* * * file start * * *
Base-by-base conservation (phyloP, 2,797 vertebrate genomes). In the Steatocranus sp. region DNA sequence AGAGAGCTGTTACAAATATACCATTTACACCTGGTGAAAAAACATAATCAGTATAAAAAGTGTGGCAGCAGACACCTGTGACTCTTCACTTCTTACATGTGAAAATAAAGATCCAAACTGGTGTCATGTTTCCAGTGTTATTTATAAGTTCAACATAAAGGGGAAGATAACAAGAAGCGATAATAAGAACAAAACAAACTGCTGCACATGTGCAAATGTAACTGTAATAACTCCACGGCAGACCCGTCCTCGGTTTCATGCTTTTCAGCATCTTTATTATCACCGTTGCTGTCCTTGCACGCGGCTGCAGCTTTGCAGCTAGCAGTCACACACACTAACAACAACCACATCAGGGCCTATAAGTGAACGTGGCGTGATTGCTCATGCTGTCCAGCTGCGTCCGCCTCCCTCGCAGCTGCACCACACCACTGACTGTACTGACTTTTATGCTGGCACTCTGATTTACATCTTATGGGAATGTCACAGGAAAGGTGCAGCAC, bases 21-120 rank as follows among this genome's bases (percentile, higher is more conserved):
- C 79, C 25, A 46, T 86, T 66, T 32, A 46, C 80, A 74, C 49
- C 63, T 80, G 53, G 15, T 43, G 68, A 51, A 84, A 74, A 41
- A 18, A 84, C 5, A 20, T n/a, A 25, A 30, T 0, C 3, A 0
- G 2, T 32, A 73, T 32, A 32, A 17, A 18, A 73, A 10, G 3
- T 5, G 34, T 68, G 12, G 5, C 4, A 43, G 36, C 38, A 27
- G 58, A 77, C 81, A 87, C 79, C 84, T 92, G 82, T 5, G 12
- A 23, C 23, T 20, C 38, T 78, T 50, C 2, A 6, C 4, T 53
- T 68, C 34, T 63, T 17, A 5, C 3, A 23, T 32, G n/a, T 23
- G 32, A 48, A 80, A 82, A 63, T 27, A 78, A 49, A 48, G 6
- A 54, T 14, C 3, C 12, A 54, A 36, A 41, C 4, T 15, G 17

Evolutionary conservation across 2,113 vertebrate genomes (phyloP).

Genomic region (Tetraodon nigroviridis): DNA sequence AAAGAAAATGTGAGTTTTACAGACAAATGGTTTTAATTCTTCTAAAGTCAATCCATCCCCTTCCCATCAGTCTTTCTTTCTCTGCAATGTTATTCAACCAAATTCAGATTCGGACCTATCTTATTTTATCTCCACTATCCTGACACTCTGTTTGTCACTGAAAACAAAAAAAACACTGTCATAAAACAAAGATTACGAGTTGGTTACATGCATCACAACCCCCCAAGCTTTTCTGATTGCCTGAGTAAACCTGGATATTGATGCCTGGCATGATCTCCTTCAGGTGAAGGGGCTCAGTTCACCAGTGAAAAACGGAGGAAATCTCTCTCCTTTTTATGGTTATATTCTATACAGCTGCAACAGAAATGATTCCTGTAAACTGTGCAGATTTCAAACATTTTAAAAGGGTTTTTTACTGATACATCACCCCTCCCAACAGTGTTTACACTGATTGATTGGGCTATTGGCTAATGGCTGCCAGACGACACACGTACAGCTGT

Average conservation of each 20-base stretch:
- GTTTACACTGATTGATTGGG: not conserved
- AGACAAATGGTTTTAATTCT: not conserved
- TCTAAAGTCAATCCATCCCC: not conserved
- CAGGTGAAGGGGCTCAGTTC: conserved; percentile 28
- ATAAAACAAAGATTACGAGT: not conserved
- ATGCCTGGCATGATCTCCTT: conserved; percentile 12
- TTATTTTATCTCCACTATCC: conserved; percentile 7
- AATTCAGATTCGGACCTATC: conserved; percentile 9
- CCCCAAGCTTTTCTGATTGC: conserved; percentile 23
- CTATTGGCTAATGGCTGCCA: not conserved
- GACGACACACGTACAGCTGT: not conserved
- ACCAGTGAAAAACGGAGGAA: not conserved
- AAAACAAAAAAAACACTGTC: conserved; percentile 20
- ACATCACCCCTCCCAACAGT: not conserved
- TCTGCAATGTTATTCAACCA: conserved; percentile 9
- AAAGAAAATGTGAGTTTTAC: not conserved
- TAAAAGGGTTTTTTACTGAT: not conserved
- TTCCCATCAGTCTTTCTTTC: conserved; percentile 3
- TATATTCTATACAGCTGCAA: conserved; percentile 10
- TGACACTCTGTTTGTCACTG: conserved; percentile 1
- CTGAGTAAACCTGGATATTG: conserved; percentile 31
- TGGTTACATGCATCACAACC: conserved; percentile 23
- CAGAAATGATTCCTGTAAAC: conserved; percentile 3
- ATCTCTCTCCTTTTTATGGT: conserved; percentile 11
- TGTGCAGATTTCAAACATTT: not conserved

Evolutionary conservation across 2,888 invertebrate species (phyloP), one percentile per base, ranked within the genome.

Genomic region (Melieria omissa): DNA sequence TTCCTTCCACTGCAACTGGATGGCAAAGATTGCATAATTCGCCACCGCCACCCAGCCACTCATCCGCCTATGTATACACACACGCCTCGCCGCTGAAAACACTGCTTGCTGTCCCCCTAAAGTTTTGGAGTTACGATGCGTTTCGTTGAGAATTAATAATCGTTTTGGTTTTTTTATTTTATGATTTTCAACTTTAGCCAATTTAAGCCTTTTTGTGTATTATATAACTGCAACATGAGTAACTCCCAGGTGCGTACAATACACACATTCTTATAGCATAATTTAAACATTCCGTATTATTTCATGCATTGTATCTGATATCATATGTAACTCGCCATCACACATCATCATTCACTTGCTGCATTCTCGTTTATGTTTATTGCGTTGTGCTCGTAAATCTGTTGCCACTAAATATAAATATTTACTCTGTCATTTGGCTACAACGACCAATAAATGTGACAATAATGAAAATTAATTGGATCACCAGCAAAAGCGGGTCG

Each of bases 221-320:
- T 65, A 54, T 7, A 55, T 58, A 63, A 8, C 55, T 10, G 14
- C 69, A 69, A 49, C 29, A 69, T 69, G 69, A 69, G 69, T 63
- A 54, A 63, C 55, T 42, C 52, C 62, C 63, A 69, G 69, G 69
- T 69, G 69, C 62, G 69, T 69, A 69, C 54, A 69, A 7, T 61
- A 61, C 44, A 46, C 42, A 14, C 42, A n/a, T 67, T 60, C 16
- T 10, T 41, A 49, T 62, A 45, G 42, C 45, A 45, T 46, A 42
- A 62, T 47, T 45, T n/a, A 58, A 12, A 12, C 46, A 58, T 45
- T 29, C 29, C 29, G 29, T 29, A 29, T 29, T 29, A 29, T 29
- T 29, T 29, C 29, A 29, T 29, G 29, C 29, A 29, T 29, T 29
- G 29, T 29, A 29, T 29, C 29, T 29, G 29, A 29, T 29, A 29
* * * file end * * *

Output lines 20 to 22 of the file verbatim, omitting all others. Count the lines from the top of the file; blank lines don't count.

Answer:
- ATGCCTGGCATGATCTCCTT: conserved; percentile 12
- TTATTTTATCTCCACTATCC: conserved; percentile 7
- AATTCAGATTCGGACCTATC: conserved; percentile 9